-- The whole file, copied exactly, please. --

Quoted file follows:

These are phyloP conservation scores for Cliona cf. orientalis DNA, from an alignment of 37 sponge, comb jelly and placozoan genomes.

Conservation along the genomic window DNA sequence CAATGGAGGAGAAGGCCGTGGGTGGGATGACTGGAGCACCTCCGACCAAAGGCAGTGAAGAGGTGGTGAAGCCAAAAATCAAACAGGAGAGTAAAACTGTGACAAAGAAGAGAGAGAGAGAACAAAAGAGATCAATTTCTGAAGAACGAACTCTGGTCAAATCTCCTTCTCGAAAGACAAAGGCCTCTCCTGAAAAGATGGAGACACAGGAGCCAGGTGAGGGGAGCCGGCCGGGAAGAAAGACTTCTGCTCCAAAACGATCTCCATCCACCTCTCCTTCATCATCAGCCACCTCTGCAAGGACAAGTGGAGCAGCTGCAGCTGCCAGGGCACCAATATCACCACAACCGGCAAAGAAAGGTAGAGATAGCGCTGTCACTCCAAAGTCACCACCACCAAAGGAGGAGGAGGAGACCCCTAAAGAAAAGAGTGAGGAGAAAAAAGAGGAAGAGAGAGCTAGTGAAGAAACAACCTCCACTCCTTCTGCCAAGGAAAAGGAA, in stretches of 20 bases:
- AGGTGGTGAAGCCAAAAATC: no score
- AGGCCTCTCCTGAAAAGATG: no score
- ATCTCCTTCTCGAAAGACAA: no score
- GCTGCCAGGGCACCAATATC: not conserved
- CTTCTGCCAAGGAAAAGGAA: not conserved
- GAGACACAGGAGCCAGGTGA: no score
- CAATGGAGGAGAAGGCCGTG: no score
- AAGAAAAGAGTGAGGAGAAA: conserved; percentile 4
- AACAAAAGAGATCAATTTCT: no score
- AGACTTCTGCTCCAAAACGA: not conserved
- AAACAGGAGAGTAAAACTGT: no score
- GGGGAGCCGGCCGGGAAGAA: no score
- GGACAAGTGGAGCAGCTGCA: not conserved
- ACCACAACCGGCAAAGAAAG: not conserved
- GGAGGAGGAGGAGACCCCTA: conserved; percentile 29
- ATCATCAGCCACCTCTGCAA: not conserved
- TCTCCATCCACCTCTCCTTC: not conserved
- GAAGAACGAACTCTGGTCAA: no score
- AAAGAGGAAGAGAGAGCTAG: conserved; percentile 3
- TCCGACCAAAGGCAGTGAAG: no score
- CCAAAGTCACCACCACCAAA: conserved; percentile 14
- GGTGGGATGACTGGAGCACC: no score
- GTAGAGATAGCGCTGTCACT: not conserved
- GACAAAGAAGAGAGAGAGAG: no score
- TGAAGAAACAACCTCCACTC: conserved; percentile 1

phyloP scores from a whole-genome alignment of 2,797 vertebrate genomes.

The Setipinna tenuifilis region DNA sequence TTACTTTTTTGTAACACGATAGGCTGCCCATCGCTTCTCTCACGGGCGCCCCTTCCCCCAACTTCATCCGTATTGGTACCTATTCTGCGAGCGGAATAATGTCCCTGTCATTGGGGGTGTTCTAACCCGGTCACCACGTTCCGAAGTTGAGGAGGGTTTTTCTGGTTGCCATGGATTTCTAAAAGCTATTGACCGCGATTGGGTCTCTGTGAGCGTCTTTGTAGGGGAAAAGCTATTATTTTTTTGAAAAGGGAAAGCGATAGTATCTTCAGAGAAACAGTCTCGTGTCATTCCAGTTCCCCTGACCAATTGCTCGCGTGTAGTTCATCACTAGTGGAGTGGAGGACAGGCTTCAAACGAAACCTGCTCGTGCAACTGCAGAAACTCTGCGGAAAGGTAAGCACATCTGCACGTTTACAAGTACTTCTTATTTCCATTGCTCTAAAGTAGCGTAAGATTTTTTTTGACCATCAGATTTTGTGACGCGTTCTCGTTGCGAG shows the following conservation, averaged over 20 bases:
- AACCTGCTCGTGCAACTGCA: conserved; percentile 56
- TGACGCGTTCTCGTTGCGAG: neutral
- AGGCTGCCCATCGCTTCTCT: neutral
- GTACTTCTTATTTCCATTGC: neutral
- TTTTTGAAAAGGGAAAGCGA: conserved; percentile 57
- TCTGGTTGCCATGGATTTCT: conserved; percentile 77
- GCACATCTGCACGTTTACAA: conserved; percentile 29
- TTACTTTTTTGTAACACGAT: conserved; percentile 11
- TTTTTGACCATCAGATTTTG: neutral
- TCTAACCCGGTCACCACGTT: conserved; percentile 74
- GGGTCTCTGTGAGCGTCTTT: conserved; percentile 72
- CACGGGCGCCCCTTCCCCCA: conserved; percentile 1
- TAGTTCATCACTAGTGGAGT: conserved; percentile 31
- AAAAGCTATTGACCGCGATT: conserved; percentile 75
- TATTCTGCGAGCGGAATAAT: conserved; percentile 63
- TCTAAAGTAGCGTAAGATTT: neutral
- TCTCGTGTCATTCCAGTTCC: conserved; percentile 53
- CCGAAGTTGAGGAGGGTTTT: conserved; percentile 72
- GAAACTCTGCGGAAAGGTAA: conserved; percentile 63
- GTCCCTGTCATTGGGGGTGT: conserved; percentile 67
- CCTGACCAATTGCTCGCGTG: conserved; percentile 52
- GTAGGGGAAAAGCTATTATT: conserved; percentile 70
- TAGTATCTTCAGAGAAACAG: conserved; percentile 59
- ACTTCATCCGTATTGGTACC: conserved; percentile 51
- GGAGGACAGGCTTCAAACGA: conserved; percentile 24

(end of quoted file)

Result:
These are phyloP conservation scores for Cliona cf. orientalis DNA, from an alignment of 37 sponge, comb jelly and placozoan genomes.

Conservation along the genomic window DNA sequence CAATGGAGGAGAAGGCCGTGGGTGGGATGACTGGAGCACCTCCGACCAAAGGCAGTGAAGAGGTGGTGAAGCCAAAAATCAAACAGGAGAGTAAAACTGTGACAAAGAAGAGAGAGAGAGAACAAAAGAGATCAATTTCTGAAGAACGAACTCTGGTCAAATCTCCTTCTCGAAAGACAAAGGCCTCTCCTGAAAAGATGGAGACACAGGAGCCAGGTGAGGGGAGCCGGCCGGGAAGAAAGACTTCTGCTCCAAAACGATCTCCATCCACCTCTCCTTCATCATCAGCCACCTCTGCAAGGACAAGTGGAGCAGCTGCAGCTGCCAGGGCACCAATATCACCACAACCGGCAAAGAAAGGTAGAGATAGCGCTGTCACTCCAAAGTCACCACCACCAAAGGAGGAGGAGGAGACCCCTAAAGAAAAGAGTGAGGAGAAAAAAGAGGAAGAGAGAGCTAGTGAAGAAACAACCTCCACTCCTTCTGCCAAGGAAAAGGAA, in stretches of 20 bases:
- AGGTGGTGAAGCCAAAAATC: no score
- AGGCCTCTCCTGAAAAGATG: no score
- ATCTCCTTCTCGAAAGACAA: no score
- GCTGCCAGGGCACCAATATC: not conserved
- CTTCTGCCAAGGAAAAGGAA: not conserved
- GAGACACAGGAGCCAGGTGA: no score
- CAATGGAGGAGAAGGCCGTG: no score
- AAGAAAAGAGTGAGGAGAAA: conserved; percentile 4
- AACAAAAGAGATCAATTTCT: no score
- AGACTTCTGCTCCAAAACGA: not conserved
- AAACAGGAGAGTAAAACTGT: no score
- GGGGAGCCGGCCGGGAAGAA: no score
- GGACAAGTGGAGCAGCTGCA: not conserved
- ACCACAACCGGCAAAGAAAG: not conserved
- GGAGGAGGAGGAGACCCCTA: conserved; percentile 29
- ATCATCAGCCACCTCTGCAA: not conserved
- TCTCCATCCACCTCTCCTTC: not conserved
- GAAGAACGAACTCTGGTCAA: no score
- AAAGAGGAAGAGAGAGCTAG: conserved; percentile 3
- TCCGACCAAAGGCAGTGAAG: no score
- CCAAAGTCACCACCACCAAA: conserved; percentile 14
- GGTGGGATGACTGGAGCACC: no score
- GTAGAGATAGCGCTGTCACT: not conserved
- GACAAAGAAGAGAGAGAGAG: no score
- TGAAGAAACAACCTCCACTC: conserved; percentile 1

phyloP scores from a whole-genome alignment of 2,797 vertebrate genomes.

The Setipinna tenuifilis region DNA sequence TTACTTTTTTGTAACACGATAGGCTGCCCATCGCTTCTCTCACGGGCGCCCCTTCCCCCAACTTCATCCGTATTGGTACCTATTCTGCGAGCGGAATAATGTCCCTGTCATTGGGGGTGTTCTAACCCGGTCACCACGTTCCGAAGTTGAGGAGGGTTTTTCTGGTTGCCATGGATTTCTAAAAGCTATTGACCGCGATTGGGTCTCTGTGAGCGTCTTTGTAGGGGAAAAGCTATTATTTTTTTGAAAAGGGAAAGCGATAGTATCTTCAGAGAAACAGTCTCGTGTCATTCCAGTTCCCCTGACCAATTGCTCGCGTGTAGTTCATCACTAGTGGAGTGGAGGACAGGCTTCAAACGAAACCTGCTCGTGCAACTGCAGAAACTCTGCGGAAAGGTAAGCACATCTGCACGTTTACAAGTACTTCTTATTTCCATTGCTCTAAAGTAGCGTAAGATTTTTTTTGACCATCAGATTTTGTGACGCGTTCTCGTTGCGAG shows the following conservation, averaged over 20 bases:
- AACCTGCTCGTGCAACTGCA: conserved; percentile 56
- TGACGCGTTCTCGTTGCGAG: neutral
- AGGCTGCCCATCGCTTCTCT: neutral
- GTACTTCTTATTTCCATTGC: neutral
- TTTTTGAAAAGGGAAAGCGA: conserved; percentile 57
- TCTGGTTGCCATGGATTTCT: conserved; percentile 77
- GCACATCTGCACGTTTACAA: conserved; percentile 29
- TTACTTTTTTGTAACACGAT: conserved; percentile 11
- TTTTTGACCATCAGATTTTG: neutral
- TCTAACCCGGTCACCACGTT: conserved; percentile 74
- GGGTCTCTGTGAGCGTCTTT: conserved; percentile 72
- CACGGGCGCCCCTTCCCCCA: conserved; percentile 1
- TAGTTCATCACTAGTGGAGT: conserved; percentile 31
- AAAAGCTATTGACCGCGATT: conserved; percentile 75
- TATTCTGCGAGCGGAATAAT: conserved; percentile 63
- TCTAAAGTAGCGTAAGATTT: neutral
- TCTCGTGTCATTCCAGTTCC: conserved; percentile 53
- CCGAAGTTGAGGAGGGTTTT: conserved; percentile 72
- GAAACTCTGCGGAAAGGTAA: conserved; percentile 63
- GTCCCTGTCATTGGGGGTGT: conserved; percentile 67
- CCTGACCAATTGCTCGCGTG: conserved; percentile 52
- GTAGGGGAAAAGCTATTATT: conserved; percentile 70
- TAGTATCTTCAGAGAAACAG: conserved; percentile 59
- ACTTCATCCGTATTGGTACC: conserved; percentile 51
- GGAGGACAGGCTTCAAACGA: conserved; percentile 24